Henry Markham was born and raised in a small farming community in upstate New York. He attended public school in Farmington, then Wheeler’s Academy in Vermont. Shortly after his graduation from the Academy in 1862, Markham and his brothers moved to Manitowoc, Wisconsin. According to his service records, he worked as a teacher until he enlisted in the army in 1863.
In 1864, Markham participated in General Sherman’s march to the sea. He was severely wounded at the battle of Whippy in 1865. He was discharged from the army in June that year. After the war, Markham returned to Wisconsin to study law and was admitted to the bar in 1867.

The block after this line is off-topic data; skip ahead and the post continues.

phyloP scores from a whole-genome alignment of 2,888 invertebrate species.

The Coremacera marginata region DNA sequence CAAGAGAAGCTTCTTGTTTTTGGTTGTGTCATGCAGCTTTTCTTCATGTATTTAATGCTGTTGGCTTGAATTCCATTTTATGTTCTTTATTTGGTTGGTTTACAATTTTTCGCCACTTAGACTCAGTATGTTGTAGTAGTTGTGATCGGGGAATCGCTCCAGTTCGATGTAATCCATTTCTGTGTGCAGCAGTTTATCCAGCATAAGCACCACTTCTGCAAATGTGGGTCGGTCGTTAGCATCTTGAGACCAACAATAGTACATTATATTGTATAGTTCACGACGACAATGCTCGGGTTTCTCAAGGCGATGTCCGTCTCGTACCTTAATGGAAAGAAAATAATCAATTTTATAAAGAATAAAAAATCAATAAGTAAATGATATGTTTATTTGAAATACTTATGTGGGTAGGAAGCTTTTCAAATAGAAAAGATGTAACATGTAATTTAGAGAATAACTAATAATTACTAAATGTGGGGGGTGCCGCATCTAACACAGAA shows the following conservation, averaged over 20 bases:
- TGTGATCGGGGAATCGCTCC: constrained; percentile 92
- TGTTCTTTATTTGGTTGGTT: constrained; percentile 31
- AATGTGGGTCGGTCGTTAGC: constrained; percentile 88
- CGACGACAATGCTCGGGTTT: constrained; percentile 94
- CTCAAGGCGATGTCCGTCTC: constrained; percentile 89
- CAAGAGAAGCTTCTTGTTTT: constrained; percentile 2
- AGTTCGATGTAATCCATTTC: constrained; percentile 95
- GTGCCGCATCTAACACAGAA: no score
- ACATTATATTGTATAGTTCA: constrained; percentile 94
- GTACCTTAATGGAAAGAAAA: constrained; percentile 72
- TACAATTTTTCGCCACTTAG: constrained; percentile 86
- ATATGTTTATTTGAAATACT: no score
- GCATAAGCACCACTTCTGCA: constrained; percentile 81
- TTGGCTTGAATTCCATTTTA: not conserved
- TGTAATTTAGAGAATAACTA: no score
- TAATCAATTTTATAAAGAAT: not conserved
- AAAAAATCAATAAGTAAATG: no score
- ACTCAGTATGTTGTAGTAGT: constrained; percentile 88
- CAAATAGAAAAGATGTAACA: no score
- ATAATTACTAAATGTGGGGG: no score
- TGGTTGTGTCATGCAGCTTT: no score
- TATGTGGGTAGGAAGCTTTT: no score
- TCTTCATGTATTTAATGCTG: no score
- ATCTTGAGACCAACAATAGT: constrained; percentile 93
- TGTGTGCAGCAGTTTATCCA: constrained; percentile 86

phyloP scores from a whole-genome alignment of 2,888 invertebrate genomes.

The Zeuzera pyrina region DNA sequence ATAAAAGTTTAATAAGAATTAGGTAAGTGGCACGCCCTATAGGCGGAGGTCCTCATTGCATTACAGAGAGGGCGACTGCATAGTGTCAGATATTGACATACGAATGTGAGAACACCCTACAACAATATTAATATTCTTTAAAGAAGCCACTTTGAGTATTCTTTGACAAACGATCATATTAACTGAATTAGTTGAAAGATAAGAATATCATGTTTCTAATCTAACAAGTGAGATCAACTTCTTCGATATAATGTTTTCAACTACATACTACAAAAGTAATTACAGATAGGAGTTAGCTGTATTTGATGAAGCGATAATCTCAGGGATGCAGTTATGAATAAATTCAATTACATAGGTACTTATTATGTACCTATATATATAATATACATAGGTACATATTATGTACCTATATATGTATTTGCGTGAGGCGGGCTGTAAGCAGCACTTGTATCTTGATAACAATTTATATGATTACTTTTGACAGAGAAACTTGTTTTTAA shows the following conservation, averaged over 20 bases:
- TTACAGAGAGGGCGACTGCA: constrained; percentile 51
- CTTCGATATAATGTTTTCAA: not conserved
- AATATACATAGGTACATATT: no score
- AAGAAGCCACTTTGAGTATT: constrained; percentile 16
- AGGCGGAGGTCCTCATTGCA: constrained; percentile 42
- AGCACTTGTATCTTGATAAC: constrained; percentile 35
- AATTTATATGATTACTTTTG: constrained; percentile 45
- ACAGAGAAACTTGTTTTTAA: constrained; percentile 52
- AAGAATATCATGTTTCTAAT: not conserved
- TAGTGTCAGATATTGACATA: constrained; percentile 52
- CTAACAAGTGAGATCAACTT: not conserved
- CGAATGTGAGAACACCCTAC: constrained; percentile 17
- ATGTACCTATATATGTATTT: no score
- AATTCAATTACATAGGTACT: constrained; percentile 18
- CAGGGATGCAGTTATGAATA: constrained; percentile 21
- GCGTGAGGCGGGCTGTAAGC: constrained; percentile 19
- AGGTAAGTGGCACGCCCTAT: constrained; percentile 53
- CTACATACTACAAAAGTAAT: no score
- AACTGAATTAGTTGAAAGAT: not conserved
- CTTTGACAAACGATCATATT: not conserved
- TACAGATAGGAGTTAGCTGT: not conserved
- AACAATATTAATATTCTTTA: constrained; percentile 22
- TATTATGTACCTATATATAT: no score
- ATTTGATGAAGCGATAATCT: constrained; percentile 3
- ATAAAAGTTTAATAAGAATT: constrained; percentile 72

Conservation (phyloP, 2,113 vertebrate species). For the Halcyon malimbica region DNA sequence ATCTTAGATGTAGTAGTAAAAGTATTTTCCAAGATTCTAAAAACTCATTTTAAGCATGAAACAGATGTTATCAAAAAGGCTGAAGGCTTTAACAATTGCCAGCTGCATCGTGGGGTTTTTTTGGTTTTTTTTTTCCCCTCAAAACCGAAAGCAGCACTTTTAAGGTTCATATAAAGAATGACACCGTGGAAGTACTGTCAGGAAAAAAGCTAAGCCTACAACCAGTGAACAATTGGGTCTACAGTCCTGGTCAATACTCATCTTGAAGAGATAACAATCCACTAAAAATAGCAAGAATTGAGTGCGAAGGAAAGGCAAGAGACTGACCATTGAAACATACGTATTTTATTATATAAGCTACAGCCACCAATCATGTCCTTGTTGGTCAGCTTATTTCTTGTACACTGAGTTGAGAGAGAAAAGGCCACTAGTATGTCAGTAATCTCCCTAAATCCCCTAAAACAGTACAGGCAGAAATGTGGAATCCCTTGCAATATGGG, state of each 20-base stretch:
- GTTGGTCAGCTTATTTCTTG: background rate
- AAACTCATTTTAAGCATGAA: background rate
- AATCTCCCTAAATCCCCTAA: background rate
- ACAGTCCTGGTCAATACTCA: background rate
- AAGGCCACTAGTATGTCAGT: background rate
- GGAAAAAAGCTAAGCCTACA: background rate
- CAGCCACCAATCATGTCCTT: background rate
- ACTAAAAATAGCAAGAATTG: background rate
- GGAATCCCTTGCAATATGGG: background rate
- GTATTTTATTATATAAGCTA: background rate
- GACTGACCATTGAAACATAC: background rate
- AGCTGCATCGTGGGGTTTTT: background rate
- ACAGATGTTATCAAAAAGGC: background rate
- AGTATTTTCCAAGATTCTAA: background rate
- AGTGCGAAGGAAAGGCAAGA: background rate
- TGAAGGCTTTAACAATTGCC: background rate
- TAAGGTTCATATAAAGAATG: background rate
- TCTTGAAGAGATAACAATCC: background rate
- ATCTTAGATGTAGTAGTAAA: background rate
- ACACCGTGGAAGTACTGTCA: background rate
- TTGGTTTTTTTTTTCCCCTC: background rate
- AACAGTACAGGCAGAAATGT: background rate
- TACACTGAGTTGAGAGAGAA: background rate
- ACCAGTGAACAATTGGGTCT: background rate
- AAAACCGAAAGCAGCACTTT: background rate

In response to an ad in the newspaper, Markham purchased a 23 acre ranch in Pasadena. In 1879, he, his wife and young daughter moved to Pasadena where Markham continued to practice law. Markham served on the school board and helped found the local public library. In addition, Markham was involved in a number of business ventures including part ownership in the Calico Union Mining Company.
Markham was a member of the U.S. House of Representatives from 1885 to 1887. He declined to be a candidate for re-nomination in 1886. During his campaign for Governor, Markham was referred to as "the dashing colonel from Pasadena." California suffered a depression during Markham's term. As a means to attract visitors and new residents to the state, he pressed for a Mid-Winter Exposition in 1894. The event, held in San Francisco, was a huge success.